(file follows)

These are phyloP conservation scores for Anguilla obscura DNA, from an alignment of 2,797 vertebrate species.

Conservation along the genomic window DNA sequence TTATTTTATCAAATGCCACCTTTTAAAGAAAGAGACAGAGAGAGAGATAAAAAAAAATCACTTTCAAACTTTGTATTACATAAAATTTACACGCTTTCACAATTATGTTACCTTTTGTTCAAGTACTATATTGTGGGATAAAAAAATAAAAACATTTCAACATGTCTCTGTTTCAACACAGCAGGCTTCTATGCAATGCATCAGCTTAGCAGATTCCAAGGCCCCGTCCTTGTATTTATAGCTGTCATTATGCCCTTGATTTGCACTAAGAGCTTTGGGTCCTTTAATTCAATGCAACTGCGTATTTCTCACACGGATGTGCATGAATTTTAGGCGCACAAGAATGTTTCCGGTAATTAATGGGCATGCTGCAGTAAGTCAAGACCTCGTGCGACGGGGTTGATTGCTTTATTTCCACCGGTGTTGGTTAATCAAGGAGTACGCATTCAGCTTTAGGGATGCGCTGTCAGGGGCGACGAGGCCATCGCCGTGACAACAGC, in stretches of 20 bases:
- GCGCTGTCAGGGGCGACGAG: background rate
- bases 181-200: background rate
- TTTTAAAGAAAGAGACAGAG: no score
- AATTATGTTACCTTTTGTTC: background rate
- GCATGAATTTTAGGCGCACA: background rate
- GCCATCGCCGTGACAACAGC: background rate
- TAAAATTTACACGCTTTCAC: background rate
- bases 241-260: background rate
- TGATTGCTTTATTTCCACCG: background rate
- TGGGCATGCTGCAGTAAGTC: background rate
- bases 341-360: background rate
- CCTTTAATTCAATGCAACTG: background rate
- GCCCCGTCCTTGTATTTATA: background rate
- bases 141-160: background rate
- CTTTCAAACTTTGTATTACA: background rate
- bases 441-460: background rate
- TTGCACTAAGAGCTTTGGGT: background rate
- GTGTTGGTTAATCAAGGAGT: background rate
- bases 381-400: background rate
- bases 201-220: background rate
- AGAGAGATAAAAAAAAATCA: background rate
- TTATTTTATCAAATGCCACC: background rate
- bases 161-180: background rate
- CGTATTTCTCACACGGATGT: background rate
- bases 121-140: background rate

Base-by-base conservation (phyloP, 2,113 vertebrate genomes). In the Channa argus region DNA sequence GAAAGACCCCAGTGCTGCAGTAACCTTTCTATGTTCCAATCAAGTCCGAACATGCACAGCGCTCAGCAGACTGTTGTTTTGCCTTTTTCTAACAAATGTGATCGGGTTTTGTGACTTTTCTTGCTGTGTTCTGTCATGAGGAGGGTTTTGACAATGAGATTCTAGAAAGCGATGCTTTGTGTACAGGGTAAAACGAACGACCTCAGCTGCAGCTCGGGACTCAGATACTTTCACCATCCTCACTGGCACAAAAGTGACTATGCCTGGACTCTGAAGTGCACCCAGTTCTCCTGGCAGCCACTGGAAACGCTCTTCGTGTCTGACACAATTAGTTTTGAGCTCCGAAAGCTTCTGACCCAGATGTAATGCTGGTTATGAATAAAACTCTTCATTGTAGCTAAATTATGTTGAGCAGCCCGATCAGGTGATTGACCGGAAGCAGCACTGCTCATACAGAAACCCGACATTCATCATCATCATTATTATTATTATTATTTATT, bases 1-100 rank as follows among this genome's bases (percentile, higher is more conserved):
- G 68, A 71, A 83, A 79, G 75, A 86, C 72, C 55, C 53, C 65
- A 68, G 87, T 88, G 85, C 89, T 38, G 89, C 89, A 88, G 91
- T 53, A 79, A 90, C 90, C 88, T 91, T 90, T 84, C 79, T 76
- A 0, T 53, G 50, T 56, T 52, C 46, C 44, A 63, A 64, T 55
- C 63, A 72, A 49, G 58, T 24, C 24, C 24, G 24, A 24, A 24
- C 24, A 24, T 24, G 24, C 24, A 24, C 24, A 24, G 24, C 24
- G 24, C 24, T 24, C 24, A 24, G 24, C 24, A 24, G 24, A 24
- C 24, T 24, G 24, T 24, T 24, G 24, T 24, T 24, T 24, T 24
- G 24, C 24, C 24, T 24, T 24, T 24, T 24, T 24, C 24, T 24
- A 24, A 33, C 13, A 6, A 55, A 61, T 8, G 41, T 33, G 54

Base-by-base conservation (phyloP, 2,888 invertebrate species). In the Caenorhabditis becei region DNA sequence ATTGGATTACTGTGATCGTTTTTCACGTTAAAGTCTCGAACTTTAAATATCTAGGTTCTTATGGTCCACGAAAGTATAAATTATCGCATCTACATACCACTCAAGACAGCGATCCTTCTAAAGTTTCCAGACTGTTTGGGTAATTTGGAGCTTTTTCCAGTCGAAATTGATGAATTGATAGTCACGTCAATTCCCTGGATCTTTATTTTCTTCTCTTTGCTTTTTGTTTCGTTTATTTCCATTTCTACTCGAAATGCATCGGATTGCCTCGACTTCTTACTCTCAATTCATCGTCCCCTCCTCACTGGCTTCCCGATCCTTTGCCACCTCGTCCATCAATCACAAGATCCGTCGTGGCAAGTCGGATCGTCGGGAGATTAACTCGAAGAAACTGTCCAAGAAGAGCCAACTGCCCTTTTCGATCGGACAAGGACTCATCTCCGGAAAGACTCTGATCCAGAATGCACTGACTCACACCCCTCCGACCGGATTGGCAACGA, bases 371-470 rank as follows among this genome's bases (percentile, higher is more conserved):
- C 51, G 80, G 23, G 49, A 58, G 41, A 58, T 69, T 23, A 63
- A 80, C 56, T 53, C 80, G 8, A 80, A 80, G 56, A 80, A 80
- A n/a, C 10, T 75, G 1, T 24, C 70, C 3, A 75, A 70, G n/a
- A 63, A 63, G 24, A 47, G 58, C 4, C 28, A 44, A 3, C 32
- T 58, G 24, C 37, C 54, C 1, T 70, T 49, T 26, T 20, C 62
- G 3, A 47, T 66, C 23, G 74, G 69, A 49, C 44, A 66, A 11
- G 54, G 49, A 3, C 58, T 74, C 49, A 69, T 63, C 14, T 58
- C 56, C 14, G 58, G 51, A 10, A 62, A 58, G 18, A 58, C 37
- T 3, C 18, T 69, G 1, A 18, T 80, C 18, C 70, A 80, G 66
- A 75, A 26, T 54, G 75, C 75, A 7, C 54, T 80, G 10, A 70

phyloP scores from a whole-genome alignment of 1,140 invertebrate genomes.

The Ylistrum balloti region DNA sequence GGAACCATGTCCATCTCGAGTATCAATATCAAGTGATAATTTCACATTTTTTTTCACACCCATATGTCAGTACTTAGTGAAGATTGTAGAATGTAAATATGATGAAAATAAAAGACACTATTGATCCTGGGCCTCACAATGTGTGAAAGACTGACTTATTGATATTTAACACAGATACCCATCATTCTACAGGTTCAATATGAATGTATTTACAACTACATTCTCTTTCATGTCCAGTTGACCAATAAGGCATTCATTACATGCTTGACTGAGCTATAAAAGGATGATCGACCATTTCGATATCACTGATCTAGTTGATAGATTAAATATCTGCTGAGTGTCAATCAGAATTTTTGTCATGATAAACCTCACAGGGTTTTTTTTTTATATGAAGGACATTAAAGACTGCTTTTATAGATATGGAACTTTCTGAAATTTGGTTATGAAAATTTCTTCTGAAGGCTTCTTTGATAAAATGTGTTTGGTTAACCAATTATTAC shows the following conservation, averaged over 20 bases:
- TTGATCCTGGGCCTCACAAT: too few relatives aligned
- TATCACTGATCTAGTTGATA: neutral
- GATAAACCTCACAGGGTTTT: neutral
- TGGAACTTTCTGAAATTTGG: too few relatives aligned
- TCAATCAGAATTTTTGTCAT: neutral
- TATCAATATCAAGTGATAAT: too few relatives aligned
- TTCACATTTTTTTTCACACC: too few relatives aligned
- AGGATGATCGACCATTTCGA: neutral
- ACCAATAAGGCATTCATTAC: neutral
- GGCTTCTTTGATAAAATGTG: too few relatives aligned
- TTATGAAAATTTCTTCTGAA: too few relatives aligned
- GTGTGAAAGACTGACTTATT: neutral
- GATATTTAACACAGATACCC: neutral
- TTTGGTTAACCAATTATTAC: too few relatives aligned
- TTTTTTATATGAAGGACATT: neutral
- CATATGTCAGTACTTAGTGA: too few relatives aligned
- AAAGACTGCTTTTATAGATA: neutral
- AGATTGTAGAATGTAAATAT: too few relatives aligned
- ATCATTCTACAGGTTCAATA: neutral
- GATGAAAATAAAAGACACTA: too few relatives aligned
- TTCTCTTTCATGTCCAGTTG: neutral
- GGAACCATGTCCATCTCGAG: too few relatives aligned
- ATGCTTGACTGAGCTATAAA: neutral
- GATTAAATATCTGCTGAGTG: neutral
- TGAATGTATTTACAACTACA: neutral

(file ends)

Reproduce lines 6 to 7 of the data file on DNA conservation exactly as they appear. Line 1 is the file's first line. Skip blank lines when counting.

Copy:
- AATTATGTTACCTTTTGTTC: background rate
- GCATGAATTTTAGGCGCACA: background rate